Command Module, Apollo 13


Display Status:

This object is not on display at the National Air and Space Museum. It is either on loan or in storage.

Collection Item Summary:

Apollo 13, the third scheduled manned lunar landing, was launched on April 11, 1970, from Kennedy Space Center. The crewmembers were Commander James Lovell, Lunar Module Pilot Fred Haise, and Command Module Pilot Jack Swigert. Swigert had replaced Tom Mattingly just 72 hours before launch when it was discovered that Mattingly had been exposed to German measles and was not immune. As the astronauts were about 80,000 km from the moon, an explosion occurred in the Service Module of Command Module 109, "Odyssey". The electrical power and water in "Odyssey" was lost, so the lunar landing was aborted. "Odyssey" was powered down and the three men moved into the two-man lunar module, "Aquarius". There they conserved food and fuel during the trip around the moon and back to Earth. The Lunar Module descent engine was used to place the spacecraft on a landing trajectory and to speed up the return. Just before re-entry, the astronauts returned to the Command Module and jettisoned the crippled Service Module. Then they jettisoned "Aquarius", which was not designed for atmospheric re-entry, and safely landed in the Pacific Ocean on April 17.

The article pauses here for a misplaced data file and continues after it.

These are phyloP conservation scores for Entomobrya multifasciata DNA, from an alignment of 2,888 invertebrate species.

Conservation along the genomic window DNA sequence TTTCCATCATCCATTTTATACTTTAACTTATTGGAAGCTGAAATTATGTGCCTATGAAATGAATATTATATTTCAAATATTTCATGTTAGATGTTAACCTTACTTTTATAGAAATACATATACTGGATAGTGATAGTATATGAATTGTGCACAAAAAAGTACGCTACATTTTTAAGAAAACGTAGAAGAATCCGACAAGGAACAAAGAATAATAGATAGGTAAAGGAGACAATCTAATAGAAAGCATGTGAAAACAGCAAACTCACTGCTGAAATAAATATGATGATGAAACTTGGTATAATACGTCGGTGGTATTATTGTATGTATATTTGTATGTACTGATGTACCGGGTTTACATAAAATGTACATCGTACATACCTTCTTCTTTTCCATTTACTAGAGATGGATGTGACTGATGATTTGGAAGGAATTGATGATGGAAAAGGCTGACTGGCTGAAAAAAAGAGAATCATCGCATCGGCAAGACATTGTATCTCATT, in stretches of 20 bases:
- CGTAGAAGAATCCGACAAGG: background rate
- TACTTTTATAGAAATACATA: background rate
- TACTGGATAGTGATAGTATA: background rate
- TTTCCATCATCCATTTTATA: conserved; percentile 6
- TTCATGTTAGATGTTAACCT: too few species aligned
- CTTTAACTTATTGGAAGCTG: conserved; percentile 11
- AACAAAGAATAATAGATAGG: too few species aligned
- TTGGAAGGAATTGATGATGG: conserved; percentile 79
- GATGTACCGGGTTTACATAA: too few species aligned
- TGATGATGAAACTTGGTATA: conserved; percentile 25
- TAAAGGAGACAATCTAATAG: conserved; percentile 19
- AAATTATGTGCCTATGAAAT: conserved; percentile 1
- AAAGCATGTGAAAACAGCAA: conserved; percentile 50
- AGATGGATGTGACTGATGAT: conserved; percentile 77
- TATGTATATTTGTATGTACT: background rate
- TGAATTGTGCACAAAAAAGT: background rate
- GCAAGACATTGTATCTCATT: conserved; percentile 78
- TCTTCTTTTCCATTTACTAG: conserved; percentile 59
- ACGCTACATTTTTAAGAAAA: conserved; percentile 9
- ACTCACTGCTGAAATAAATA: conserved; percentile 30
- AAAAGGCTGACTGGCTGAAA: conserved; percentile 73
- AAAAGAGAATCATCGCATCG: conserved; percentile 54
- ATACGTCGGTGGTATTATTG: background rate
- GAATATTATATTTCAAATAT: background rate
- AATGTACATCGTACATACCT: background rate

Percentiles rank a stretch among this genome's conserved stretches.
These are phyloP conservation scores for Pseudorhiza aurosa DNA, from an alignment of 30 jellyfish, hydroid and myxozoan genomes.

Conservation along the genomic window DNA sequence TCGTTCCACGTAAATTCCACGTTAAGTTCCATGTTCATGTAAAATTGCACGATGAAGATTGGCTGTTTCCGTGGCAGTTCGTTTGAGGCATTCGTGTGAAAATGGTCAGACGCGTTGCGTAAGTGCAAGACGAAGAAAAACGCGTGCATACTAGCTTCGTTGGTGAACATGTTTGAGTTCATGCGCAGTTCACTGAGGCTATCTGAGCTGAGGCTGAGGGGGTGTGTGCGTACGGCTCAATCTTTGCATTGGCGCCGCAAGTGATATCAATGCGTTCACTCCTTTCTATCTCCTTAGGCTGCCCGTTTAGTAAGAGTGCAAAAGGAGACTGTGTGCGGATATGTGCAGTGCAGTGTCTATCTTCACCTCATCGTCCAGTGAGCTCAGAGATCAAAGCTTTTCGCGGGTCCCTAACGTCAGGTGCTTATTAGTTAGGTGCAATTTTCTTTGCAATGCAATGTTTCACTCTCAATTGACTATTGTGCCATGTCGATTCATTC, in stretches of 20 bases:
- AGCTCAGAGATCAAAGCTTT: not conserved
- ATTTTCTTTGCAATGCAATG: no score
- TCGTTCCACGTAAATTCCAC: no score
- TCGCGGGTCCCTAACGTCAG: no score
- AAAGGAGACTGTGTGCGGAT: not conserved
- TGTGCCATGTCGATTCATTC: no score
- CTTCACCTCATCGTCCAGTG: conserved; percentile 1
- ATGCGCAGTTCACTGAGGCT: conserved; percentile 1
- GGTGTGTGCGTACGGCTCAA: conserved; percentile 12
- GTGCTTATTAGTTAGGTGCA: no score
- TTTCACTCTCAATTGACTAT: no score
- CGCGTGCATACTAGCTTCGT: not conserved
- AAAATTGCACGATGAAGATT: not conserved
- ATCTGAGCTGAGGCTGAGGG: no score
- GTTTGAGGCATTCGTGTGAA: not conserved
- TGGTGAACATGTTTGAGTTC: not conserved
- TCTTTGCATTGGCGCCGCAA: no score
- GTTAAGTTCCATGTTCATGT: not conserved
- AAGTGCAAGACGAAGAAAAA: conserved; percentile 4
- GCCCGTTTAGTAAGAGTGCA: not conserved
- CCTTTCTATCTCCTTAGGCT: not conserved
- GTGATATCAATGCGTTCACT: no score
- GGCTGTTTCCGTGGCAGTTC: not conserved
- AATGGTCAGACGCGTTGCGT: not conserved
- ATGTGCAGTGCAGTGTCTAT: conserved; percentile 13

Collection Item Long Description:

Data Source

National Air and Space Museum

Restrictions & Rights

Do not reproduce without permission from the Smithsonian Institution, National Air and Space Museum

Credit Line

Transferred from the National Aeronautics and Space Administration


  • Aluminum alloy, stainless steel, and titanium structures. Outer shell - stainless steel honeycomb between stainless steel sheets. Crew compartment inner shell - aluminum honeycomb between aluminum alloy sheets.
  • Epoxy-resin ablative heat shield covers outside.


Overall: 10 ft. 7 in. tall x 12 ft. 10 in. diameter, 7800 lb. (322.58 x 391.16cm, 3538.1kg)

Country of Origin

United States of America



Inventory Number